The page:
Treatment of substance use disorders at La Hacienda does not stop on weekends. Ensuring that patients continue to receive quality personal care Friday through Sunday is the responsibility of Weekend Program Director Charlotte Safir. Since 2005, Charlotte has been the go-to person on weekends. She also does Big Book lectures and leads a relapse focus group. “Keeping patients involved on weekends is vital. Early recovery is about getting connected, to build a sense of community, and weekends are an especially good time to do this.”
Time for Patients to Process What They Are Learning
Patients receive a great deal of information and the weekends give them time to integrate what they are experiencing. “Weekends provide downtime to catch up ,” says Charlotte. “Patients have time to discover things they like to do, to refresh and regenerate.” Among those activities are relaxing at the Guadalupe River riverfront, playing disc golf, working out in the gym, or expressing their creativity in the bead room.
Loves Working Weekends
Working on weekends is not everyone’s desire, but Charlotte prefers it for several reasons. “I love working with the weekend staff,” she says. “We are a very cohesive group.” “Working at La Hacienda gives me an ability to meet people where they are; so they can have the benefit of their own experience.”
At La Hacienda Since 1997
In September 1997, Charlotte started at La Hacienda as a clinical intern. Upon completion of that training, she became a case manager for weekdays. She became Weekend Program Director in 2005. Her awareness of the disease is personal. In the late 1980s, Charlotte realized she was “in serious trouble, emotionally, mentally and spiritually. I was dead on all levels.” She sought out an acquaintance who had seven years in AA and “started the journey.” Sober since August 1989, ” I continue to follow direction, I use the 12 steps to deal with my life , I go to meetings to carry the message, I am grateful to be able to be of service. “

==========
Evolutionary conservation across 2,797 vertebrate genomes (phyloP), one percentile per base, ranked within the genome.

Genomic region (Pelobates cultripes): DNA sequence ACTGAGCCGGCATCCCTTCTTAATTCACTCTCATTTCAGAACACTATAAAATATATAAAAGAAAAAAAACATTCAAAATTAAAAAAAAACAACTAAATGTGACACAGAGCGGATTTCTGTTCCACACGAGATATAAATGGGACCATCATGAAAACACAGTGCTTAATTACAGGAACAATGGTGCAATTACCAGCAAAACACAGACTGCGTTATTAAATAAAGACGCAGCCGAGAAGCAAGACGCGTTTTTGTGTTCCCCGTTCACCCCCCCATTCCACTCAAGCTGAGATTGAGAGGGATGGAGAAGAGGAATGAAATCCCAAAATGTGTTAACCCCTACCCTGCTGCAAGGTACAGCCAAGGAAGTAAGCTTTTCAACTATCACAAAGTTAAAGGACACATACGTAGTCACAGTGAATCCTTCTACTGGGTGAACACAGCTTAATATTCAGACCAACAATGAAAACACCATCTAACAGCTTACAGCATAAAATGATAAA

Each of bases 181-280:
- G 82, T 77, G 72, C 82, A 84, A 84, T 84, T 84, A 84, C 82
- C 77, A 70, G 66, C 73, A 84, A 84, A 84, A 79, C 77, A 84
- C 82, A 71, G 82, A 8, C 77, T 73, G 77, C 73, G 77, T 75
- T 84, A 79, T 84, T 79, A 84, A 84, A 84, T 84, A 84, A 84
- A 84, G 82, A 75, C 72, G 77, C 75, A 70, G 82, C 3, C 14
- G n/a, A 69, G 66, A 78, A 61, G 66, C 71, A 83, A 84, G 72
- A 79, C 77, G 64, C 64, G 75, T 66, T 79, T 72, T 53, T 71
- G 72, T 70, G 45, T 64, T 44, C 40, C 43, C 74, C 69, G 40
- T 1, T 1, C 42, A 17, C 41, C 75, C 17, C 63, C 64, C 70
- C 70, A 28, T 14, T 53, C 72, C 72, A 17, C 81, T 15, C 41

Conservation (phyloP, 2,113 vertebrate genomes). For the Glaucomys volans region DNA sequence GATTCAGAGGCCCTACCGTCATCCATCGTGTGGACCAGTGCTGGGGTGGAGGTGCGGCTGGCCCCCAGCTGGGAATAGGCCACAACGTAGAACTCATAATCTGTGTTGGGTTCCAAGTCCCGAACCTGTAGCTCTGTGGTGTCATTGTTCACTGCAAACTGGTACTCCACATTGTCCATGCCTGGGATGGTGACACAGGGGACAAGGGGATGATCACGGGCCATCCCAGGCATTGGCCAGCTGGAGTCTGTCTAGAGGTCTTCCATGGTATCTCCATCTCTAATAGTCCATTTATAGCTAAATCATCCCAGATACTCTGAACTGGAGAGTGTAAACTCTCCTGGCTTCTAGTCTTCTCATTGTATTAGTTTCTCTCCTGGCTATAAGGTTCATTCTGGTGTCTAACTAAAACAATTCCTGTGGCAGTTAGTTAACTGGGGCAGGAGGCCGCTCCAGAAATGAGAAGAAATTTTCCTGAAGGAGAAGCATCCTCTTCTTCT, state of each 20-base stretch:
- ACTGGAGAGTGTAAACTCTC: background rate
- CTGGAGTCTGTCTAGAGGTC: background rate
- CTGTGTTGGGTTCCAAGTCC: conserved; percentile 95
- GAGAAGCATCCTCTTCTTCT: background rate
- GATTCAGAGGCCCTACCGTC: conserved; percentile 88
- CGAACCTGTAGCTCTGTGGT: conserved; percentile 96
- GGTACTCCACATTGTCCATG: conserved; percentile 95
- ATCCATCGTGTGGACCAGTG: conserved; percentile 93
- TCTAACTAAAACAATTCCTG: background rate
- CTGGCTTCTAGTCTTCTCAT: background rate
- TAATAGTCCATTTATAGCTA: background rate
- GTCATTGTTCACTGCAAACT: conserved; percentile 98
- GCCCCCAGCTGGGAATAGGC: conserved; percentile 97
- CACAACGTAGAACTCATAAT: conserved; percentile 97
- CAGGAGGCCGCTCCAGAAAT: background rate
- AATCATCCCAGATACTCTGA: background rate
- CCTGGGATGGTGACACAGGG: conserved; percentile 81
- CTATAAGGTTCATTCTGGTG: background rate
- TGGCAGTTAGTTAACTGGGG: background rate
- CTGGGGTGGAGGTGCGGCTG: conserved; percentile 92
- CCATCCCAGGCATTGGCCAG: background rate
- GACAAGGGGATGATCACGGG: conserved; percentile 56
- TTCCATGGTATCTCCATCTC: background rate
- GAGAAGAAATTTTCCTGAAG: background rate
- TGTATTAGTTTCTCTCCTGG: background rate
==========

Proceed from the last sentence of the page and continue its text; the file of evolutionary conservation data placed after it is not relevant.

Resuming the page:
Understands the Danger of Relapse
That is not to say the San Antonio native does not recognize the challenges facing men and women in recovery. “I know what they’re going through. I have never forgotten what it was like.” While being busy with her internship and working in San Antonio, Charlotte went into relapse. “I was eight years sober , working full time , I drifted away from the circle and triangle. I shared about where I was in burning desires at meeting, help was offered and I didn’t pick up.” Charlotte along with Chris Raymer started the Relapse Track.
Time for Family and Other Interests
Having four consecutive days off gives Charlotte time to be with family, read, watch movies, and explore other interests. One of those is Nia, a sensory-based movement practice that draws from martial arts, dance arts, and healing arts. She has a black belt which has a stated purpose to empower people to connect to their body, mind, emotions and spirit. Sounds like a good match for Charlotte.